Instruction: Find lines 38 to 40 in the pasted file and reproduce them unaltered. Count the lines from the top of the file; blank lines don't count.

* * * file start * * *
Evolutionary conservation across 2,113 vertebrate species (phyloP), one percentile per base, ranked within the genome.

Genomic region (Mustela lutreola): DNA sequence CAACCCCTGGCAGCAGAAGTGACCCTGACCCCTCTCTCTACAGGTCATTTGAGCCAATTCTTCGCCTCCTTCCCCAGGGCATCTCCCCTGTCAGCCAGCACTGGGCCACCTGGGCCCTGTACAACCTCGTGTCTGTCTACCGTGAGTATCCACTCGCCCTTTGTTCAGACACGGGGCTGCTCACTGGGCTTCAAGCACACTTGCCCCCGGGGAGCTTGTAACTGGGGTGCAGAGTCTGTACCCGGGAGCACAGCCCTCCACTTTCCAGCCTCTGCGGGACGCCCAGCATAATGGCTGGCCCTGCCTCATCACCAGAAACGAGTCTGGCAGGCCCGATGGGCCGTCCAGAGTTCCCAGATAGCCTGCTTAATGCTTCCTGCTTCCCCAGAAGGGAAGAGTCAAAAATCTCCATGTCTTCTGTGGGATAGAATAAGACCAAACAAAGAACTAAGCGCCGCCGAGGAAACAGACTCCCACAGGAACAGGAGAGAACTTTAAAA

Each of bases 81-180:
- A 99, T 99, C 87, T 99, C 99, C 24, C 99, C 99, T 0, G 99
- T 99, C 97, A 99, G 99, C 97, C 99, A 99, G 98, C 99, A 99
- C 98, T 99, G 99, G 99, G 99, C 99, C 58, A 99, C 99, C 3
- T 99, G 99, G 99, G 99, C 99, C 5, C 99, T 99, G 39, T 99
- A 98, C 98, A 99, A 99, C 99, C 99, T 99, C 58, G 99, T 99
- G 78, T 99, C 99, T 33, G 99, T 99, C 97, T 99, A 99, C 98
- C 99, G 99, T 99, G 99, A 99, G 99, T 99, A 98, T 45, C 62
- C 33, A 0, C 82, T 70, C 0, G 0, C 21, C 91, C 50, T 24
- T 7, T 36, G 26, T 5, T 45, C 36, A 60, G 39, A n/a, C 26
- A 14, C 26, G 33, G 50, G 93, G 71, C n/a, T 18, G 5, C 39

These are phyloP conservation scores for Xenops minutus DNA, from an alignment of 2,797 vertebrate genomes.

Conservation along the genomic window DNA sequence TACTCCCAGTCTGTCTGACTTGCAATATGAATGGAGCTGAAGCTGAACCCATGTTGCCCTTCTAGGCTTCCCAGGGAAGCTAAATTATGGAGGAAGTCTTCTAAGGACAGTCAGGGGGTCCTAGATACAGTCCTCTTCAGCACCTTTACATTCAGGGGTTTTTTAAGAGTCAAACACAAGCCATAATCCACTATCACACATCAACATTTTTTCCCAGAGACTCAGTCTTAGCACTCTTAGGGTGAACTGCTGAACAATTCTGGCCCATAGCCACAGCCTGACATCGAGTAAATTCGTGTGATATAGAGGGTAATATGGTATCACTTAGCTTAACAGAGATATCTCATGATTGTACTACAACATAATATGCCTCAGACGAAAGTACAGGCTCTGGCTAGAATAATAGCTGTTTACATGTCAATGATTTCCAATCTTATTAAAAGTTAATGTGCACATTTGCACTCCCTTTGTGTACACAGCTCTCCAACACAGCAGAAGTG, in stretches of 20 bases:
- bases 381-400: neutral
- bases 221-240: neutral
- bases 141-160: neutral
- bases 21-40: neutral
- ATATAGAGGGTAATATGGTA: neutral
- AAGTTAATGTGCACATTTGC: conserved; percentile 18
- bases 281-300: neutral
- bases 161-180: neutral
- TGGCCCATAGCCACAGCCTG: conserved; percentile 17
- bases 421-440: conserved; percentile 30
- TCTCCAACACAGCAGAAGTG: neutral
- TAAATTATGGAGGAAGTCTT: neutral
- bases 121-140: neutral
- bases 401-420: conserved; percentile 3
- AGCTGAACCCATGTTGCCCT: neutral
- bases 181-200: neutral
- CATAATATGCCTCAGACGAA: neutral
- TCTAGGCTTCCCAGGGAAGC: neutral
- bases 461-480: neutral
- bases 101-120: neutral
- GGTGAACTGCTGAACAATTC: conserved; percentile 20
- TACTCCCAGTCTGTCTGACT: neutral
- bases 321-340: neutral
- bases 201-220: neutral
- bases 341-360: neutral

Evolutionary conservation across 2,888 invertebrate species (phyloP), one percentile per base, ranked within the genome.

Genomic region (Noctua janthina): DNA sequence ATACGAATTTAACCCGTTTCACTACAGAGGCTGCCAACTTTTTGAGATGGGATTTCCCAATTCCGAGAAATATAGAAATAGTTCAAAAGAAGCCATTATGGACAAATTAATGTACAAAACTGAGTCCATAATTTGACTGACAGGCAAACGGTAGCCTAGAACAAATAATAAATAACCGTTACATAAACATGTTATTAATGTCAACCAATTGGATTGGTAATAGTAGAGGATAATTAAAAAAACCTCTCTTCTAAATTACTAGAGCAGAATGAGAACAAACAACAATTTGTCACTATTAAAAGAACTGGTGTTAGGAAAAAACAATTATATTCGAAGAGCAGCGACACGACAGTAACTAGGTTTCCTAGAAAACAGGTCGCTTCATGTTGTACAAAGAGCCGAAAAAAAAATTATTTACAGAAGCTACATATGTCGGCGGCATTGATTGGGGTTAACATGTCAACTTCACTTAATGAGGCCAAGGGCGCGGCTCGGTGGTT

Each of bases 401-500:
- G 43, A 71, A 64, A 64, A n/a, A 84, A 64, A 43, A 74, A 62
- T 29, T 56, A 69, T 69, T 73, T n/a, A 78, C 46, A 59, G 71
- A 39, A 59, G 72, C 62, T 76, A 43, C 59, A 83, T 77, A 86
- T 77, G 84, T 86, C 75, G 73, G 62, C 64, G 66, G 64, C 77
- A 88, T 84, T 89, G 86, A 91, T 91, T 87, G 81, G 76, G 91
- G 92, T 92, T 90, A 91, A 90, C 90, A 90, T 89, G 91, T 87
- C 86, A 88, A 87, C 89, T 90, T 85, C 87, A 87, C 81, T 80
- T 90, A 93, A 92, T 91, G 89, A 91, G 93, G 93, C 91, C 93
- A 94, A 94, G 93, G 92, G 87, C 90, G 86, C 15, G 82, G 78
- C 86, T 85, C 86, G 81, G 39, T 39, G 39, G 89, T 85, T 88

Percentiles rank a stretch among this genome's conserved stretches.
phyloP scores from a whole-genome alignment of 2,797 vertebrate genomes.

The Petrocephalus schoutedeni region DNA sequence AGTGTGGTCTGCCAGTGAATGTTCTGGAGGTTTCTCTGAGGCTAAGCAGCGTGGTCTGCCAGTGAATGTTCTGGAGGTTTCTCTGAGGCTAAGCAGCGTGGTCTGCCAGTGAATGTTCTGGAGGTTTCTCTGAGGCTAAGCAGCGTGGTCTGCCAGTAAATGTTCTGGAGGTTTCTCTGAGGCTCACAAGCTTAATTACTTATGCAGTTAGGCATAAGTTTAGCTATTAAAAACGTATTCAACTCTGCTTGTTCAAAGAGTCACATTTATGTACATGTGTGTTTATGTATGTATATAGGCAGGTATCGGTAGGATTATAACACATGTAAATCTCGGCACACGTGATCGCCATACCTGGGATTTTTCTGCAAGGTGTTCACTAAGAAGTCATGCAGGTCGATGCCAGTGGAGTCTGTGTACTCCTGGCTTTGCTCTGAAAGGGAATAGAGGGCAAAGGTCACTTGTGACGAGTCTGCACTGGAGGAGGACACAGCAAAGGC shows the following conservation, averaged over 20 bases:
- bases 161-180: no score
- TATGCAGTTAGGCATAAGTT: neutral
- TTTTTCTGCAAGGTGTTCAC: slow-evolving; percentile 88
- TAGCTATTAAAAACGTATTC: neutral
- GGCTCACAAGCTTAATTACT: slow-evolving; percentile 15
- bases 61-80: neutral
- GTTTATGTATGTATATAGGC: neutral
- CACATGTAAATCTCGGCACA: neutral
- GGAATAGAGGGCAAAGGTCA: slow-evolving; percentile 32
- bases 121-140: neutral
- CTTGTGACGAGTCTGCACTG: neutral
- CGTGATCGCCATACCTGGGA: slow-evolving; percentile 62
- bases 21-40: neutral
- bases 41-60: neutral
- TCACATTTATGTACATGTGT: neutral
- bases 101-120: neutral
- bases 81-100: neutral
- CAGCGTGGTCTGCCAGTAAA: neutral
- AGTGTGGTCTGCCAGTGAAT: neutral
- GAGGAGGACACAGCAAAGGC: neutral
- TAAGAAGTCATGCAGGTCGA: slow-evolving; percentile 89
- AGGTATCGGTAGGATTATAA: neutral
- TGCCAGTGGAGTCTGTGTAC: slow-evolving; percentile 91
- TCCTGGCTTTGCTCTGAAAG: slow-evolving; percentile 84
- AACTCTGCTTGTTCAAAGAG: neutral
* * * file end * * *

- bases 321-340: neutral
- bases 201-220: neutral
- bases 341-360: neutral